Released: 2009, Neurot Recordings
Reviewer: Aaron Yurkiewicz
Go buy this album.
Need some more prompting? How about this – Shrinebuilder is a “supergroup” of sorts featuring the talents of Scott “Wino” Weinrich (The Obsessed, Saint Vitus), Al Cisneros (Sleep, Om), Scott Kelly (Neurosis) and Dale Crover (The Melvins). This is seriously kind of lineup that could only have been imagined in the wettest of my doom laden dreams. Originating as collaboration between Wino and Kelly a few years ago, the addition of Cisneros and Crover fully realized Shrinebuilder as a band and has resulted in the recently released self titled debut. Though the album features many familiar elements from each band member’s day jobs, the overall sound of Shrinebuilder is original and captivating.
SHRINEBUILDER is full of the thick guitar riffs and the monstrous rhythm section that you’d expect from a union like this, but culminates in a spacey, almost experimental desert rock vibe. Each of the five songs here has their own distinct identity, but flow together seamlessly from beginning to end into one complete listening experience. Wino and Kelly trade vocal duties over the course of the album, with Wino playing the part of the angry, gruff persona while Kelly adopts the more psychedelically mellow, trance inducing role. Dark, rocking riffs give way effortlessly to subdued reflective moments that juxtapose together in a way that’s so simple, you don’t even notice the transitions. Cisneros chimes in on the vocals as well while carrying the weight of the bottom end, and I’m convinced that drummer Dale Crover has to have four arms (you need to see this guy hammer it out live to believe it).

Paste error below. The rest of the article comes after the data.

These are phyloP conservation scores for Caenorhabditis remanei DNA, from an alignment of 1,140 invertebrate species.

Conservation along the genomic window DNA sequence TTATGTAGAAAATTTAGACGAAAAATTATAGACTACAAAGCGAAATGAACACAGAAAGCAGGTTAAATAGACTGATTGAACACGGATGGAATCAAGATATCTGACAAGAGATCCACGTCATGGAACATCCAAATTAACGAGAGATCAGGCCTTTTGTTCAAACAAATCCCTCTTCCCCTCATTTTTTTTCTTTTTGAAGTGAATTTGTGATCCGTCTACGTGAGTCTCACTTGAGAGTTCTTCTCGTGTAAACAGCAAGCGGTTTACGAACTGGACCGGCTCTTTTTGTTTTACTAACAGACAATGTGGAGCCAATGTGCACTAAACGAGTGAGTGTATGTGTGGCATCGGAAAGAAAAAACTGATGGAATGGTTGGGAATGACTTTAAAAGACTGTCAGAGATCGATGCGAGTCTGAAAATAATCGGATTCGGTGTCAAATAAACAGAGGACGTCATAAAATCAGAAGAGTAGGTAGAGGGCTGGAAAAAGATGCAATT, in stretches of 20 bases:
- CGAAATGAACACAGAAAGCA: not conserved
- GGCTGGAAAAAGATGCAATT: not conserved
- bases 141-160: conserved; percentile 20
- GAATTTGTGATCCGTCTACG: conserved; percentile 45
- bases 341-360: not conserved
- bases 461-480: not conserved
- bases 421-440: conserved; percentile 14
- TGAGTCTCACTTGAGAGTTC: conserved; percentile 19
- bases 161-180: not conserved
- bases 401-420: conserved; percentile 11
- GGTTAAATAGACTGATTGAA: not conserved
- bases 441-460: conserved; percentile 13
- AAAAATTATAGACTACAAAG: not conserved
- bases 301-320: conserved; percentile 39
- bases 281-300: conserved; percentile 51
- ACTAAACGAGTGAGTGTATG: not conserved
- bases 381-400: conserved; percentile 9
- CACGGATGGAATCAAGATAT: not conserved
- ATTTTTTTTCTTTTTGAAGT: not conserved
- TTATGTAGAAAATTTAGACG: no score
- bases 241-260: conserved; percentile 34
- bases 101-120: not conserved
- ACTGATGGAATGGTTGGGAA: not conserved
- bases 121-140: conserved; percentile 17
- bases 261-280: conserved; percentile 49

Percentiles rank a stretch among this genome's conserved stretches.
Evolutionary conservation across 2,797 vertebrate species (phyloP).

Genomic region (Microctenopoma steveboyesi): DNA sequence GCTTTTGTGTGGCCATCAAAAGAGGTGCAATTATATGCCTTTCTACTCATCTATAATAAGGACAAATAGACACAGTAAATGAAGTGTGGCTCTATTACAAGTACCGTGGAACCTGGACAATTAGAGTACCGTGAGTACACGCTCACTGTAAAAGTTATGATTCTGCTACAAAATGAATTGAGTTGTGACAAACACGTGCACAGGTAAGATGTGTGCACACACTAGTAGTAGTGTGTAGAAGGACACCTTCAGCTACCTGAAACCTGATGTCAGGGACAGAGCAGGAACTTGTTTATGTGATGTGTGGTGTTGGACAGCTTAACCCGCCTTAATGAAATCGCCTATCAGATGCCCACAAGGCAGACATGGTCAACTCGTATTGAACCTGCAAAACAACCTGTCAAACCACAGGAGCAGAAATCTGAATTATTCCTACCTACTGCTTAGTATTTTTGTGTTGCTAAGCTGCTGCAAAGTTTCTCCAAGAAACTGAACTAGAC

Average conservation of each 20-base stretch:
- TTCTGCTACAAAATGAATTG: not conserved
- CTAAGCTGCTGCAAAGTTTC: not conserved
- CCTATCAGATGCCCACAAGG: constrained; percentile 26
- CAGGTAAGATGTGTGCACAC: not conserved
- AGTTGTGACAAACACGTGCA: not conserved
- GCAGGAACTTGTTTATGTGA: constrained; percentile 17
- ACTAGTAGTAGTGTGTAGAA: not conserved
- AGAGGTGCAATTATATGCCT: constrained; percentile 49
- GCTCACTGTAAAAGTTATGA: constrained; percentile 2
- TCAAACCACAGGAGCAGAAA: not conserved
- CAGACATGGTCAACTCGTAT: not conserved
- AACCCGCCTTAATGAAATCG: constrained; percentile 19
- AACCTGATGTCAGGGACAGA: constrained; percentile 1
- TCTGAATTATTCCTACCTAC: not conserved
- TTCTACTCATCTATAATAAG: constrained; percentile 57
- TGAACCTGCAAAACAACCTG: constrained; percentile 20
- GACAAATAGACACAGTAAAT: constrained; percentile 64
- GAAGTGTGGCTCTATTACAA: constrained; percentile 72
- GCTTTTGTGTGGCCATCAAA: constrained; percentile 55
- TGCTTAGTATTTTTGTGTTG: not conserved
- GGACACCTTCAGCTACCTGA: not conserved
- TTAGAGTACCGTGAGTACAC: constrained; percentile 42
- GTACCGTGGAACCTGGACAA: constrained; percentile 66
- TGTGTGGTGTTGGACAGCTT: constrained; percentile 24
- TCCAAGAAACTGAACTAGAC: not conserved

With five songs clocking in at right about 40 minutes, SHRINEBUILDER is indeed a full plate of tunes. But to a certain extent it feels unfinished. The album kick starts into gear with “Solar Benediction” and progresses amiably into “Pyramid of the Moon” and through “The Architect”, but I was expecting a bigger closeout at the end of “Science of Anger.” Though it’s a great tune, it doesn’t feel like an album closer, but rather just the last song on the disc. And one has to believe that creatively between the four of them, there had to be enough material to merit a double album. But I digress.
There aren’t any real negatives on SHRINEBUILDER, just the wanting of more of the goodness that the album successfully delivers. With a union that appears to have come completely out of left field, after listening to the album you’ll likely be left thinking “why didn’t this ever happen before?” Doom fans, experimental fans, alternative fans, fans of any of the bands that Shrinebuilder is associated with should track down a copy of this and revel in its majesty. Hopefully this release marks the beginning for the band and not the tombstone of a one off project.